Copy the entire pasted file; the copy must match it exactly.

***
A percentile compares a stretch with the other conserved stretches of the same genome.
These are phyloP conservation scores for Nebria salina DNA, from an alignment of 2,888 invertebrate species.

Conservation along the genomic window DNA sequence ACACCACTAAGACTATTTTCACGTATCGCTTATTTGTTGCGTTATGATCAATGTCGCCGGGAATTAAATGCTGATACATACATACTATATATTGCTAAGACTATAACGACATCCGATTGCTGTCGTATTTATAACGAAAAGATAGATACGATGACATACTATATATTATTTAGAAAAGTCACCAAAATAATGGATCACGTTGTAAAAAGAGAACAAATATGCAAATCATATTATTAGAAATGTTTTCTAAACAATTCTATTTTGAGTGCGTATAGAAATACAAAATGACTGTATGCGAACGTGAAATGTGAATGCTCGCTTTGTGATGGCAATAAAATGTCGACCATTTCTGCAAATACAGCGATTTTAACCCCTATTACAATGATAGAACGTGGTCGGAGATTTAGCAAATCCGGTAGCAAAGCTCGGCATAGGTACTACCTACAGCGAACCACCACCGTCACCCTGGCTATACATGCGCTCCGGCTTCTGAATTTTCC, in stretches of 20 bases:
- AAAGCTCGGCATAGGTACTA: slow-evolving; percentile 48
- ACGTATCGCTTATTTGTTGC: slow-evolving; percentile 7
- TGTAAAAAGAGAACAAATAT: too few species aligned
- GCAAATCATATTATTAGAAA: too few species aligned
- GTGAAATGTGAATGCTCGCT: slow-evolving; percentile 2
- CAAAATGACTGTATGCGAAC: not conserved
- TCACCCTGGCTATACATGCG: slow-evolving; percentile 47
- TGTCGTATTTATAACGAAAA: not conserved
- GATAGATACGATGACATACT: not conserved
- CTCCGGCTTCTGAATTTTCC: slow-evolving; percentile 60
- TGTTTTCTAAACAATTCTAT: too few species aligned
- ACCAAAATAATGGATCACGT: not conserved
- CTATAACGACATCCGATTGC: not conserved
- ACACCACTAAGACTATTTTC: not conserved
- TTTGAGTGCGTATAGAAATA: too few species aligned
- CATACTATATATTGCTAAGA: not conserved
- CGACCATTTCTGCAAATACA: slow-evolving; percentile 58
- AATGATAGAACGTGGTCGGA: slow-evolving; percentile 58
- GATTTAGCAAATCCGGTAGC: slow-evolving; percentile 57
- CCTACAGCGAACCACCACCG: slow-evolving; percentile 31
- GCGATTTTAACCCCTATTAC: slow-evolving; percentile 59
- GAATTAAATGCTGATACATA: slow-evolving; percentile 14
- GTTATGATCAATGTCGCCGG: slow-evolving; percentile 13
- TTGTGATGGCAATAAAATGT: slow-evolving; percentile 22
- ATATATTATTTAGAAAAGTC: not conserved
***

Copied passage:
A percentile compares a stretch with the other conserved stretches of the same genome.
These are phyloP conservation scores for Nebria salina DNA, from an alignment of 2,888 invertebrate species.

Conservation along the genomic window DNA sequence ACACCACTAAGACTATTTTCACGTATCGCTTATTTGTTGCGTTATGATCAATGTCGCCGGGAATTAAATGCTGATACATACATACTATATATTGCTAAGACTATAACGACATCCGATTGCTGTCGTATTTATAACGAAAAGATAGATACGATGACATACTATATATTATTTAGAAAAGTCACCAAAATAATGGATCACGTTGTAAAAAGAGAACAAATATGCAAATCATATTATTAGAAATGTTTTCTAAACAATTCTATTTTGAGTGCGTATAGAAATACAAAATGACTGTATGCGAACGTGAAATGTGAATGCTCGCTTTGTGATGGCAATAAAATGTCGACCATTTCTGCAAATACAGCGATTTTAACCCCTATTACAATGATAGAACGTGGTCGGAGATTTAGCAAATCCGGTAGCAAAGCTCGGCATAGGTACTACCTACAGCGAACCACCACCGTCACCCTGGCTATACATGCGCTCCGGCTTCTGAATTTTCC, in stretches of 20 bases:
- AAAGCTCGGCATAGGTACTA: slow-evolving; percentile 48
- ACGTATCGCTTATTTGTTGC: slow-evolving; percentile 7
- TGTAAAAAGAGAACAAATAT: too few species aligned
- GCAAATCATATTATTAGAAA: too few species aligned
- GTGAAATGTGAATGCTCGCT: slow-evolving; percentile 2
- CAAAATGACTGTATGCGAAC: not conserved
- TCACCCTGGCTATACATGCG: slow-evolving; percentile 47
- TGTCGTATTTATAACGAAAA: not conserved
- GATAGATACGATGACATACT: not conserved
- CTCCGGCTTCTGAATTTTCC: slow-evolving; percentile 60
- TGTTTTCTAAACAATTCTAT: too few species aligned
- ACCAAAATAATGGATCACGT: not conserved
- CTATAACGACATCCGATTGC: not conserved
- ACACCACTAAGACTATTTTC: not conserved
- TTTGAGTGCGTATAGAAATA: too few species aligned
- CATACTATATATTGCTAAGA: not conserved
- CGACCATTTCTGCAAATACA: slow-evolving; percentile 58
- AATGATAGAACGTGGTCGGA: slow-evolving; percentile 58
- GATTTAGCAAATCCGGTAGC: slow-evolving; percentile 57
- CCTACAGCGAACCACCACCG: slow-evolving; percentile 31
- GCGATTTTAACCCCTATTAC: slow-evolving; percentile 59
- GAATTAAATGCTGATACATA: slow-evolving; percentile 14
- GTTATGATCAATGTCGCCGG: slow-evolving; percentile 13
- TTGTGATGGCAATAAAATGT: slow-evolving; percentile 22
- ATATATTATTTAGAAAAGTC: not conserved